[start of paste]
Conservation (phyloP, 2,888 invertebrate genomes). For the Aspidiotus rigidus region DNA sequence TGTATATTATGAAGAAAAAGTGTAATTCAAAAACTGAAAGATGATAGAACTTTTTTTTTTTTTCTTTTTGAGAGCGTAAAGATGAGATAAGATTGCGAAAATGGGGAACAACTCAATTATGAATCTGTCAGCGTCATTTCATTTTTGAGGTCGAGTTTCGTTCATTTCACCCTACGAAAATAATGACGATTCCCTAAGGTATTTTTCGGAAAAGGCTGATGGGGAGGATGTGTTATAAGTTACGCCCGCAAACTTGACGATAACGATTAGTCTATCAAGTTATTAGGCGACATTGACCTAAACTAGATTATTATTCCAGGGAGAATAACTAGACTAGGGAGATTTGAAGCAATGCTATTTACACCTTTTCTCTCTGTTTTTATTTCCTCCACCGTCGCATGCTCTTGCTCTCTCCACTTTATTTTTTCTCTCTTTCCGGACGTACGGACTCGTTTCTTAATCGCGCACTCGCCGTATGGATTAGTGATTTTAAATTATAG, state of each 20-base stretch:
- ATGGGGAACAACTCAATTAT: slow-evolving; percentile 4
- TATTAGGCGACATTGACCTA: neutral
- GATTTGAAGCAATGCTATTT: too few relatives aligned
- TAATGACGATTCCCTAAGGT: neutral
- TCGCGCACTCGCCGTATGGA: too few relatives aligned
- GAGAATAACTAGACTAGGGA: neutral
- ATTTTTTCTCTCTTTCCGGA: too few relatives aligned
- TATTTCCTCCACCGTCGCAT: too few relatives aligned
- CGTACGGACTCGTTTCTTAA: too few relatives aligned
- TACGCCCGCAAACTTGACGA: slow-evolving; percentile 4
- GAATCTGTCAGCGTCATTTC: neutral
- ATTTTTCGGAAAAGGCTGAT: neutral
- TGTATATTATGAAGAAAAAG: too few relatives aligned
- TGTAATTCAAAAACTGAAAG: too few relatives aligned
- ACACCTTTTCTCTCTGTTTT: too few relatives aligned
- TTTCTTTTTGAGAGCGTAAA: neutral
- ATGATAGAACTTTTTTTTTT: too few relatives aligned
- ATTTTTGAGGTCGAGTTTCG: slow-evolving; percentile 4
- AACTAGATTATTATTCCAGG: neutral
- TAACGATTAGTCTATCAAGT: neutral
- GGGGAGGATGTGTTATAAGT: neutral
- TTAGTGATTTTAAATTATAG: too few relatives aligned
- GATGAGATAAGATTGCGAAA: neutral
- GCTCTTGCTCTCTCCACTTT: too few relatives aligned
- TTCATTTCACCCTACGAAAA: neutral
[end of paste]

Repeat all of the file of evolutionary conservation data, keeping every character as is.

Conservation (phyloP, 2,888 invertebrate genomes). For the Aspidiotus rigidus region DNA sequence TGTATATTATGAAGAAAAAGTGTAATTCAAAAACTGAAAGATGATAGAACTTTTTTTTTTTTTCTTTTTGAGAGCGTAAAGATGAGATAAGATTGCGAAAATGGGGAACAACTCAATTATGAATCTGTCAGCGTCATTTCATTTTTGAGGTCGAGTTTCGTTCATTTCACCCTACGAAAATAATGACGATTCCCTAAGGTATTTTTCGGAAAAGGCTGATGGGGAGGATGTGTTATAAGTTACGCCCGCAAACTTGACGATAACGATTAGTCTATCAAGTTATTAGGCGACATTGACCTAAACTAGATTATTATTCCAGGGAGAATAACTAGACTAGGGAGATTTGAAGCAATGCTATTTACACCTTTTCTCTCTGTTTTTATTTCCTCCACCGTCGCATGCTCTTGCTCTCTCCACTTTATTTTTTCTCTCTTTCCGGACGTACGGACTCGTTTCTTAATCGCGCACTCGCCGTATGGATTAGTGATTTTAAATTATAG, state of each 20-base stretch:
- ATGGGGAACAACTCAATTAT: slow-evolving; percentile 4
- TATTAGGCGACATTGACCTA: neutral
- GATTTGAAGCAATGCTATTT: too few relatives aligned
- TAATGACGATTCCCTAAGGT: neutral
- TCGCGCACTCGCCGTATGGA: too few relatives aligned
- GAGAATAACTAGACTAGGGA: neutral
- ATTTTTTCTCTCTTTCCGGA: too few relatives aligned
- TATTTCCTCCACCGTCGCAT: too few relatives aligned
- CGTACGGACTCGTTTCTTAA: too few relatives aligned
- TACGCCCGCAAACTTGACGA: slow-evolving; percentile 4
- GAATCTGTCAGCGTCATTTC: neutral
- ATTTTTCGGAAAAGGCTGAT: neutral
- TGTATATTATGAAGAAAAAG: too few relatives aligned
- TGTAATTCAAAAACTGAAAG: too few relatives aligned
- ACACCTTTTCTCTCTGTTTT: too few relatives aligned
- TTTCTTTTTGAGAGCGTAAA: neutral
- ATGATAGAACTTTTTTTTTT: too few relatives aligned
- ATTTTTGAGGTCGAGTTTCG: slow-evolving; percentile 4
- AACTAGATTATTATTCCAGG: neutral
- TAACGATTAGTCTATCAAGT: neutral
- GGGGAGGATGTGTTATAAGT: neutral
- TTAGTGATTTTAAATTATAG: too few relatives aligned
- GATGAGATAAGATTGCGAAA: neutral
- GCTCTTGCTCTCTCCACTTT: too few relatives aligned
- TTCATTTCACCCTACGAAAA: neutral